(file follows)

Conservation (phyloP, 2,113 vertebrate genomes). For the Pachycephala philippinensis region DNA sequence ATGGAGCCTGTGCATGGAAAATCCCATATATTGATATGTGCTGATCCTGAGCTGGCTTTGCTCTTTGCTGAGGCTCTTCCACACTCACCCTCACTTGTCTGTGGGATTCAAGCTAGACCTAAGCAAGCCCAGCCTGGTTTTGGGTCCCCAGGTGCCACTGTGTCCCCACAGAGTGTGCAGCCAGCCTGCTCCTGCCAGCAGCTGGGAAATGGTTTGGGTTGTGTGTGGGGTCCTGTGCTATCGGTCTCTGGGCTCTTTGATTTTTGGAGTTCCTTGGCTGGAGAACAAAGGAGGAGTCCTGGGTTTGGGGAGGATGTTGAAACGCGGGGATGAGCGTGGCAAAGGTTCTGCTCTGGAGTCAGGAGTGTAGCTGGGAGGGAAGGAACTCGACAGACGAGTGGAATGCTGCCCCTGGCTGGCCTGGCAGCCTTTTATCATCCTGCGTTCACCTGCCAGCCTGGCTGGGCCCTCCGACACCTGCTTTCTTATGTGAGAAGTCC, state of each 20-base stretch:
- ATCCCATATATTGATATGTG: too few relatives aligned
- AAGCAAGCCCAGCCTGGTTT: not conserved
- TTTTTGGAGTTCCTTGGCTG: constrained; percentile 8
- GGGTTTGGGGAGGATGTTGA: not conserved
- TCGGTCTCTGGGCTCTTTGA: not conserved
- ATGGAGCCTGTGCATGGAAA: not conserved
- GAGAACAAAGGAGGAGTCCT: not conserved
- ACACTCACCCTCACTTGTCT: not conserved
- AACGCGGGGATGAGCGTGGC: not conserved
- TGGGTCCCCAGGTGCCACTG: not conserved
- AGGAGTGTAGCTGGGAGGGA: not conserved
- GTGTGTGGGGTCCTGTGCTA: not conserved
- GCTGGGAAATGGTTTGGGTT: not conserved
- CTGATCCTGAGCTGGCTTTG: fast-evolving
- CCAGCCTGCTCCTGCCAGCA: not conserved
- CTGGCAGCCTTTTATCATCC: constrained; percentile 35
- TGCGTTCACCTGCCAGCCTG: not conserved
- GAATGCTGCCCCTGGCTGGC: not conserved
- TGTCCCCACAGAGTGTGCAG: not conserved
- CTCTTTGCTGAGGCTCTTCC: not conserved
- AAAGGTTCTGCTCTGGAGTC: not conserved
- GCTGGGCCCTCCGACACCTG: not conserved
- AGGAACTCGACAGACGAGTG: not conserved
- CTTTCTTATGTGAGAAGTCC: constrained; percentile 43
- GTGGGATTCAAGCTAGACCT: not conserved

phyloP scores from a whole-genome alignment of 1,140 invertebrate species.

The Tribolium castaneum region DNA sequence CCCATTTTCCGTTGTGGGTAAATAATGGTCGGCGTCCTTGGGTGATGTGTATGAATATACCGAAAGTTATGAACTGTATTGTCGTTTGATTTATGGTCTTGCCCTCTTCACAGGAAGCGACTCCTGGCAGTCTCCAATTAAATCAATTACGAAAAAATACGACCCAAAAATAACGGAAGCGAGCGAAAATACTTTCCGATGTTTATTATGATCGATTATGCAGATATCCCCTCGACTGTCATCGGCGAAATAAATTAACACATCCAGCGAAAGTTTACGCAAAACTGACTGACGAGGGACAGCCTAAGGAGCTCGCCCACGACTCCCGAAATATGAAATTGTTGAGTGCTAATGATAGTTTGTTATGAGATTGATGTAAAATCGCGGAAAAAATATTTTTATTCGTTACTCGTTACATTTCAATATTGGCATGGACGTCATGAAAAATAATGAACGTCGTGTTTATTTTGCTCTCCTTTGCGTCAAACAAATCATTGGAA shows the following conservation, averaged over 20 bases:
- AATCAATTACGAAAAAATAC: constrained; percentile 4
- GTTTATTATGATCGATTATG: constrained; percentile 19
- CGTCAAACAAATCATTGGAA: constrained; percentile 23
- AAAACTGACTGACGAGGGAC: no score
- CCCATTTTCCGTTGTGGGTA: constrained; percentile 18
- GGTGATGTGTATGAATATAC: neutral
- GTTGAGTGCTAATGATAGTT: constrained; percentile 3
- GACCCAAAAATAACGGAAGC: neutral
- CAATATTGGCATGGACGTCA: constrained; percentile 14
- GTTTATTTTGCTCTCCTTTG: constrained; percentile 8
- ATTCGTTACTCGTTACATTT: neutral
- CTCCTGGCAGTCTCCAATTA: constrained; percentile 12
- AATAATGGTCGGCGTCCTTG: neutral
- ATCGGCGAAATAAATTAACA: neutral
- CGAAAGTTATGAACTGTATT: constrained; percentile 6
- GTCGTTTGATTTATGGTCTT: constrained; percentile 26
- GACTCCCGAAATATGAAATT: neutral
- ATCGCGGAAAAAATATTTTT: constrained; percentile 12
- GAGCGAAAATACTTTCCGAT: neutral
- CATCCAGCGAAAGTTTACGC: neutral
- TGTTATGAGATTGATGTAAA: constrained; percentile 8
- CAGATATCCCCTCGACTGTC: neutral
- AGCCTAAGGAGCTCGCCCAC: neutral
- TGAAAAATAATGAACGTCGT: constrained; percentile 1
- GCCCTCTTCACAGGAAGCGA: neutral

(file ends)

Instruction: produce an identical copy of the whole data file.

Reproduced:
Conservation (phyloP, 2,113 vertebrate genomes). For the Pachycephala philippinensis region DNA sequence ATGGAGCCTGTGCATGGAAAATCCCATATATTGATATGTGCTGATCCTGAGCTGGCTTTGCTCTTTGCTGAGGCTCTTCCACACTCACCCTCACTTGTCTGTGGGATTCAAGCTAGACCTAAGCAAGCCCAGCCTGGTTTTGGGTCCCCAGGTGCCACTGTGTCCCCACAGAGTGTGCAGCCAGCCTGCTCCTGCCAGCAGCTGGGAAATGGTTTGGGTTGTGTGTGGGGTCCTGTGCTATCGGTCTCTGGGCTCTTTGATTTTTGGAGTTCCTTGGCTGGAGAACAAAGGAGGAGTCCTGGGTTTGGGGAGGATGTTGAAACGCGGGGATGAGCGTGGCAAAGGTTCTGCTCTGGAGTCAGGAGTGTAGCTGGGAGGGAAGGAACTCGACAGACGAGTGGAATGCTGCCCCTGGCTGGCCTGGCAGCCTTTTATCATCCTGCGTTCACCTGCCAGCCTGGCTGGGCCCTCCGACACCTGCTTTCTTATGTGAGAAGTCC, state of each 20-base stretch:
- ATCCCATATATTGATATGTG: too few relatives aligned
- AAGCAAGCCCAGCCTGGTTT: not conserved
- TTTTTGGAGTTCCTTGGCTG: constrained; percentile 8
- GGGTTTGGGGAGGATGTTGA: not conserved
- TCGGTCTCTGGGCTCTTTGA: not conserved
- ATGGAGCCTGTGCATGGAAA: not conserved
- GAGAACAAAGGAGGAGTCCT: not conserved
- ACACTCACCCTCACTTGTCT: not conserved
- AACGCGGGGATGAGCGTGGC: not conserved
- TGGGTCCCCAGGTGCCACTG: not conserved
- AGGAGTGTAGCTGGGAGGGA: not conserved
- GTGTGTGGGGTCCTGTGCTA: not conserved
- GCTGGGAAATGGTTTGGGTT: not conserved
- CTGATCCTGAGCTGGCTTTG: fast-evolving
- CCAGCCTGCTCCTGCCAGCA: not conserved
- CTGGCAGCCTTTTATCATCC: constrained; percentile 35
- TGCGTTCACCTGCCAGCCTG: not conserved
- GAATGCTGCCCCTGGCTGGC: not conserved
- TGTCCCCACAGAGTGTGCAG: not conserved
- CTCTTTGCTGAGGCTCTTCC: not conserved
- AAAGGTTCTGCTCTGGAGTC: not conserved
- GCTGGGCCCTCCGACACCTG: not conserved
- AGGAACTCGACAGACGAGTG: not conserved
- CTTTCTTATGTGAGAAGTCC: constrained; percentile 43
- GTGGGATTCAAGCTAGACCT: not conserved

phyloP scores from a whole-genome alignment of 1,140 invertebrate species.

The Tribolium castaneum region DNA sequence CCCATTTTCCGTTGTGGGTAAATAATGGTCGGCGTCCTTGGGTGATGTGTATGAATATACCGAAAGTTATGAACTGTATTGTCGTTTGATTTATGGTCTTGCCCTCTTCACAGGAAGCGACTCCTGGCAGTCTCCAATTAAATCAATTACGAAAAAATACGACCCAAAAATAACGGAAGCGAGCGAAAATACTTTCCGATGTTTATTATGATCGATTATGCAGATATCCCCTCGACTGTCATCGGCGAAATAAATTAACACATCCAGCGAAAGTTTACGCAAAACTGACTGACGAGGGACAGCCTAAGGAGCTCGCCCACGACTCCCGAAATATGAAATTGTTGAGTGCTAATGATAGTTTGTTATGAGATTGATGTAAAATCGCGGAAAAAATATTTTTATTCGTTACTCGTTACATTTCAATATTGGCATGGACGTCATGAAAAATAATGAACGTCGTGTTTATTTTGCTCTCCTTTGCGTCAAACAAATCATTGGAA shows the following conservation, averaged over 20 bases:
- AATCAATTACGAAAAAATAC: constrained; percentile 4
- GTTTATTATGATCGATTATG: constrained; percentile 19
- CGTCAAACAAATCATTGGAA: constrained; percentile 23
- AAAACTGACTGACGAGGGAC: no score
- CCCATTTTCCGTTGTGGGTA: constrained; percentile 18
- GGTGATGTGTATGAATATAC: neutral
- GTTGAGTGCTAATGATAGTT: constrained; percentile 3
- GACCCAAAAATAACGGAAGC: neutral
- CAATATTGGCATGGACGTCA: constrained; percentile 14
- GTTTATTTTGCTCTCCTTTG: constrained; percentile 8
- ATTCGTTACTCGTTACATTT: neutral
- CTCCTGGCAGTCTCCAATTA: constrained; percentile 12
- AATAATGGTCGGCGTCCTTG: neutral
- ATCGGCGAAATAAATTAACA: neutral
- CGAAAGTTATGAACTGTATT: constrained; percentile 6
- GTCGTTTGATTTATGGTCTT: constrained; percentile 26
- GACTCCCGAAATATGAAATT: neutral
- ATCGCGGAAAAAATATTTTT: constrained; percentile 12
- GAGCGAAAATACTTTCCGAT: neutral
- CATCCAGCGAAAGTTTACGC: neutral
- TGTTATGAGATTGATGTAAA: constrained; percentile 8
- CAGATATCCCCTCGACTGTC: neutral
- AGCCTAAGGAGCTCGCCCAC: neutral
- TGAAAAATAATGAACGTCGT: constrained; percentile 1
- GCCCTCTTCACAGGAAGCGA: neutral